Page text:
e enemy struck his colors, and such cheering, such wild excitement as seized the throats, arms or caps of the four or five hundred sailors of the gunboats, can be imagined.
After the surrender, which was made to Flag-Officer Foote by General Llyod Tilghman, who defended his fort in a most determined manner, we found that the rebel infantry, encamped outside the fort, numbering four or five thousand, had cut and run, leaving the rebel artillery company in command of the fort.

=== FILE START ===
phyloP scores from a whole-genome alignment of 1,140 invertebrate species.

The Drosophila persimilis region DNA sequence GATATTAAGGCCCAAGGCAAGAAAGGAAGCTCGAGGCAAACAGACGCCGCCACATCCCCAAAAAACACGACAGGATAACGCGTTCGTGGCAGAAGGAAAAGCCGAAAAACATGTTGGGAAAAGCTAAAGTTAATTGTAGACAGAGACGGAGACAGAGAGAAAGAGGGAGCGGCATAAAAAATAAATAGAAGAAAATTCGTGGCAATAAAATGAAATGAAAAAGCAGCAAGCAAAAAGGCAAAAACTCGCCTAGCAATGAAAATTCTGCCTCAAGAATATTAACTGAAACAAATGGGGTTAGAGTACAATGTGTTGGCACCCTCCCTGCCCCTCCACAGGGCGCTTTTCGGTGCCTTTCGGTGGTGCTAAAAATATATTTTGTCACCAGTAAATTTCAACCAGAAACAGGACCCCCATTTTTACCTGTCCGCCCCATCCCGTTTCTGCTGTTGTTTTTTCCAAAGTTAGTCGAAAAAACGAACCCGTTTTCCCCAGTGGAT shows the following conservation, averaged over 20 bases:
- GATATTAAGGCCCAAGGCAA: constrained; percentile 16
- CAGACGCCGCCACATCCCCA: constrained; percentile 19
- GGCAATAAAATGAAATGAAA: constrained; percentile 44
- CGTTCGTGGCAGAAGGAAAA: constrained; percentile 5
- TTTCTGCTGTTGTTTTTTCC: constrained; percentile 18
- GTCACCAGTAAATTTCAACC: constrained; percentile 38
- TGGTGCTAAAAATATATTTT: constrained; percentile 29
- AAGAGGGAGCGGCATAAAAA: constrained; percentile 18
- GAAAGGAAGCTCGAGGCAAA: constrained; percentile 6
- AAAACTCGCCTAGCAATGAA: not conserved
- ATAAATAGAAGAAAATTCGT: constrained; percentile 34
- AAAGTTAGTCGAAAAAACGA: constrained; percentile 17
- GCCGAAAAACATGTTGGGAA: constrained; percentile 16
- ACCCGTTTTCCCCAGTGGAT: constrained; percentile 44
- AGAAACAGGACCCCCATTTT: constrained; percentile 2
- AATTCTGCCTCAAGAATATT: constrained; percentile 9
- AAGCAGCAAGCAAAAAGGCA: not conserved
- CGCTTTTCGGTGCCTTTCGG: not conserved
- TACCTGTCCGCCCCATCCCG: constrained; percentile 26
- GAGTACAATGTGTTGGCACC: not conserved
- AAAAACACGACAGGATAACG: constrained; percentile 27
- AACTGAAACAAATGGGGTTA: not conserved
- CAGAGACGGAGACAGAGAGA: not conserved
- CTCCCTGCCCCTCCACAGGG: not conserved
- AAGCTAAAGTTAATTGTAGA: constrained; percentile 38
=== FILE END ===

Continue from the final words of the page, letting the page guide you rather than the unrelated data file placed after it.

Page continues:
The Fort. of our prisoners.
They lost five killed and ten badly wounded.
The infantry left everything in the fight.
A vast deal of plunder has fallen into our hands, including a large and valuable quantity of ordnance stores.
Gen. Tilghman is disheartened.
He thinks it one of the most damaging blows of the war. In surrendering to Flag-Officer Foote, the rebel General remarked, "I am glad to surrender to so gallant an officer." Flag-Officer Foote replied, "You do pefectly right